Currently, urban development typically does not take issues of food or agriculture into consideration. The reason behind this is unknown. Perhaps it is that food is simply taken for granted, as a lot of us do. At any rate, schools teaching urban planning do not have elements of food and agriculture in their curriculum. This lack of food systems in urban planning – or the disconnect between rural and urban – has resulted in various forms of shortfalls: food deserts in inner cities resulting in malnutrition for the urban poor, vulnerability to flash flooding and extreme weather events, ever longer food chains, transportation and logistics challenges, more and more food losses and waste, loss of arable land – the list goes on and on.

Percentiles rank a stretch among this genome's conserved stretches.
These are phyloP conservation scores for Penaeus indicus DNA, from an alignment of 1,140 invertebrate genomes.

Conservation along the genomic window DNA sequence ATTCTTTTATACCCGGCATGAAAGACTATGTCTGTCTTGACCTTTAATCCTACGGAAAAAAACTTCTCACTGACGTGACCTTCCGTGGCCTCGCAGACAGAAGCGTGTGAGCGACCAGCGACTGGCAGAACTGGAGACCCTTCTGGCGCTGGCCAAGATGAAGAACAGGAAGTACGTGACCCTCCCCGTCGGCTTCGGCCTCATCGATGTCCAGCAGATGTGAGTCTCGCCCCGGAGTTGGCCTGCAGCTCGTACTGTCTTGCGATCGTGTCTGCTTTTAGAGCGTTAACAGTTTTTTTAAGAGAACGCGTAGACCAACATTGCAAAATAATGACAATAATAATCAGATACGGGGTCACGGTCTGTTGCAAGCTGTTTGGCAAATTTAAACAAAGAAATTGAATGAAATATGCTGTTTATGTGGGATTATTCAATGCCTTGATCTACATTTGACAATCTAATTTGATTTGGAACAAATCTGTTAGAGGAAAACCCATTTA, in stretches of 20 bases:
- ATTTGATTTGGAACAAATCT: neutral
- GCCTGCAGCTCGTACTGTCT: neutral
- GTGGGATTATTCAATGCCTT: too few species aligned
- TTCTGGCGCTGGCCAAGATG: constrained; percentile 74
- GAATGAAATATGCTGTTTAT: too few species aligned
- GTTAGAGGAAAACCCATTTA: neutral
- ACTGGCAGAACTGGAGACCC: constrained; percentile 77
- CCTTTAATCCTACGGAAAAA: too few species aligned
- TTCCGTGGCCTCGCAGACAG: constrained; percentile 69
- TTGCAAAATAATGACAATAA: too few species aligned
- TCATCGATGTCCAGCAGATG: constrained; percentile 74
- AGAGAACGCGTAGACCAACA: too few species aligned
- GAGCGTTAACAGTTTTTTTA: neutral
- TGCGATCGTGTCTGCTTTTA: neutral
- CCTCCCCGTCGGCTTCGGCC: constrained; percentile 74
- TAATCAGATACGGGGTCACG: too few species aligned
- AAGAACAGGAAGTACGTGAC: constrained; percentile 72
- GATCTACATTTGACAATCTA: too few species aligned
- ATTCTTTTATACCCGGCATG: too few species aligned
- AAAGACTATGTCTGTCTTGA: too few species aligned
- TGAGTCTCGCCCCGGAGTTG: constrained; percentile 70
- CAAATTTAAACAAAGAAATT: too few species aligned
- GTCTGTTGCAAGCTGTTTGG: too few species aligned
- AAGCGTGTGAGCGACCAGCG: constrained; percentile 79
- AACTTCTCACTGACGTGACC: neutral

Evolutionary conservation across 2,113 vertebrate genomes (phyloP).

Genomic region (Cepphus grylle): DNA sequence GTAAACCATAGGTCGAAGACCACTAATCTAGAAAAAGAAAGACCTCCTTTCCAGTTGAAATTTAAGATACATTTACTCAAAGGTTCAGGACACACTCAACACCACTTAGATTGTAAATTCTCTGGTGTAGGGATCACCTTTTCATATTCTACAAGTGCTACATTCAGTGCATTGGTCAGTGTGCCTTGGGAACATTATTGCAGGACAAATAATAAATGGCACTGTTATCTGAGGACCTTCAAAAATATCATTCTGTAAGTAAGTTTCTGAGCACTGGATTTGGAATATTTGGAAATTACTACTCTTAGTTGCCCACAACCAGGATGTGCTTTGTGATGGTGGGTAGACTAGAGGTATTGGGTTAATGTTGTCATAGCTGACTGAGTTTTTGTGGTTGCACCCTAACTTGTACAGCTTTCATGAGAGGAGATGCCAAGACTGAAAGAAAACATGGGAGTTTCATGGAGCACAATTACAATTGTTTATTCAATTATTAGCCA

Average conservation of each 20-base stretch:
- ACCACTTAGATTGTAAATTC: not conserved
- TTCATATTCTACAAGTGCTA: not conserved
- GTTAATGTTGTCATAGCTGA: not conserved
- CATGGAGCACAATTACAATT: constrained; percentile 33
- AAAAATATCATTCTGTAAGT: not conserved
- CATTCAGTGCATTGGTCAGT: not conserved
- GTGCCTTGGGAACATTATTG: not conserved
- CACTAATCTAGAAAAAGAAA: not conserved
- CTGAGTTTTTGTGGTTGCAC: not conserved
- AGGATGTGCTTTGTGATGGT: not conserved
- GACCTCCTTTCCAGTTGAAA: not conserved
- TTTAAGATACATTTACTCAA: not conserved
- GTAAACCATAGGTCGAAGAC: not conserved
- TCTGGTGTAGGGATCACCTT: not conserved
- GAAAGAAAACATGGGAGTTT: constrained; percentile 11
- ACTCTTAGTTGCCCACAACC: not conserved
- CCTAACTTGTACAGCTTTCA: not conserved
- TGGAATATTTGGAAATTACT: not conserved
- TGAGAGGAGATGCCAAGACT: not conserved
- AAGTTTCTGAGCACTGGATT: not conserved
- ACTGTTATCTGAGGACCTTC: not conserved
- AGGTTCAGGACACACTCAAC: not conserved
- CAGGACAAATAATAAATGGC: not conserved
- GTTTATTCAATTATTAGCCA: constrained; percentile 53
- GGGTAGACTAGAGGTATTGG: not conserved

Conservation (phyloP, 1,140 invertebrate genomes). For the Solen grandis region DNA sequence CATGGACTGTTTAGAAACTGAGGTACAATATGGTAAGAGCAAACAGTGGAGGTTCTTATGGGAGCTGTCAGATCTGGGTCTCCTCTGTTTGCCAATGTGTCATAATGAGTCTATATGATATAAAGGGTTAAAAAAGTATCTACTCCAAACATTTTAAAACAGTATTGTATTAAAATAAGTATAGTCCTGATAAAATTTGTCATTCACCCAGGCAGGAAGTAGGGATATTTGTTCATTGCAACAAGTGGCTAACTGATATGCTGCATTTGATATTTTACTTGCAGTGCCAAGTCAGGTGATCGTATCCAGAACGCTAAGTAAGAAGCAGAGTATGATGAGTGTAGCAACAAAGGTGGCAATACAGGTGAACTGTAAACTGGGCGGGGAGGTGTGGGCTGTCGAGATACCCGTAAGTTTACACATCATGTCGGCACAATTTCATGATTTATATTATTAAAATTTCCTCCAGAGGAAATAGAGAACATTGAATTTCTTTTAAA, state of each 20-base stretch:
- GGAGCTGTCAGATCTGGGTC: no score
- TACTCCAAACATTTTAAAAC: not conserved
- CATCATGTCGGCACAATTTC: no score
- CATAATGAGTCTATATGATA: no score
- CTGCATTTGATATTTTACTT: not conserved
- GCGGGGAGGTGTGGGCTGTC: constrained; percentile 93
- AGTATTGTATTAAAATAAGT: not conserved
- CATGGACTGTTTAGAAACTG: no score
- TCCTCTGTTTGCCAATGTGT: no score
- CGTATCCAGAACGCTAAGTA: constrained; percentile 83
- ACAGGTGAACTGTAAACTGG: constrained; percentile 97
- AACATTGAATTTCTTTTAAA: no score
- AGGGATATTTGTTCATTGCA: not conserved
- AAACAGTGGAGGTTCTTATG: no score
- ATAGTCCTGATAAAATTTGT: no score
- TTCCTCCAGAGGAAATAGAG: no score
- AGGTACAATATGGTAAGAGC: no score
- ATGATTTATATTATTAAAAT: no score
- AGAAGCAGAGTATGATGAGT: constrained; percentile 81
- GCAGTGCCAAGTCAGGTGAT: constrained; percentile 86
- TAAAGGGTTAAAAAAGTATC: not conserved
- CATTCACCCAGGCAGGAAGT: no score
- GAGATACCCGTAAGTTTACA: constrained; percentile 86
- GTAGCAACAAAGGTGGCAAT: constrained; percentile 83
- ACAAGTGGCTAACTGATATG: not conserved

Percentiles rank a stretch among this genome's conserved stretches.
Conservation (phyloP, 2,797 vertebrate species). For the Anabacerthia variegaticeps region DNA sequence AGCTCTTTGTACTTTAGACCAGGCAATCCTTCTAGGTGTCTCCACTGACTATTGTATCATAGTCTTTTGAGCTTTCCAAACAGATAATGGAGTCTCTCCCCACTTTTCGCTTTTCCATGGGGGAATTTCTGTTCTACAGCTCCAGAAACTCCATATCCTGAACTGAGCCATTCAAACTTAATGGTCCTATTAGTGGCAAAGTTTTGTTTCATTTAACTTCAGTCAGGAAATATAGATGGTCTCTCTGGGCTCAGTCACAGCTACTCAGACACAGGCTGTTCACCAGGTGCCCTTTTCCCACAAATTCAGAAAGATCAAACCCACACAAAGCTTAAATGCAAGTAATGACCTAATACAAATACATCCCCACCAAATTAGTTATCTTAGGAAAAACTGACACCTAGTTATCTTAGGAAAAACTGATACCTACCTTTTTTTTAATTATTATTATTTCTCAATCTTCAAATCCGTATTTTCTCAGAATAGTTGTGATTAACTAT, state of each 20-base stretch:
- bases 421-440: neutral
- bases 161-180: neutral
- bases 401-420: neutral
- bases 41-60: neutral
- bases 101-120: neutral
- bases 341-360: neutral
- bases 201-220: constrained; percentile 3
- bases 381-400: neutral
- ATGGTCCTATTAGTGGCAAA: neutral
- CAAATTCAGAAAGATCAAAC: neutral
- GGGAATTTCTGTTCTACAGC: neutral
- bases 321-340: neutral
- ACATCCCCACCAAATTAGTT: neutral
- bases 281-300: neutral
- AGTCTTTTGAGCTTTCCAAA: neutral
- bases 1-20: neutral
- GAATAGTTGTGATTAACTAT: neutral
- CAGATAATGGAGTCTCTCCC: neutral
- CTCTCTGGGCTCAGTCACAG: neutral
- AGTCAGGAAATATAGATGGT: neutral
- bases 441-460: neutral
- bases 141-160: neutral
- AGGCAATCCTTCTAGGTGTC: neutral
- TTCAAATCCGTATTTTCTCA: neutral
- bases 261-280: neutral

Reality of people’s livelihoods not taken into account

Most development theory and practice is implicitly based on the dichotomy between 'rural' and 'urban' areas, populations and activities.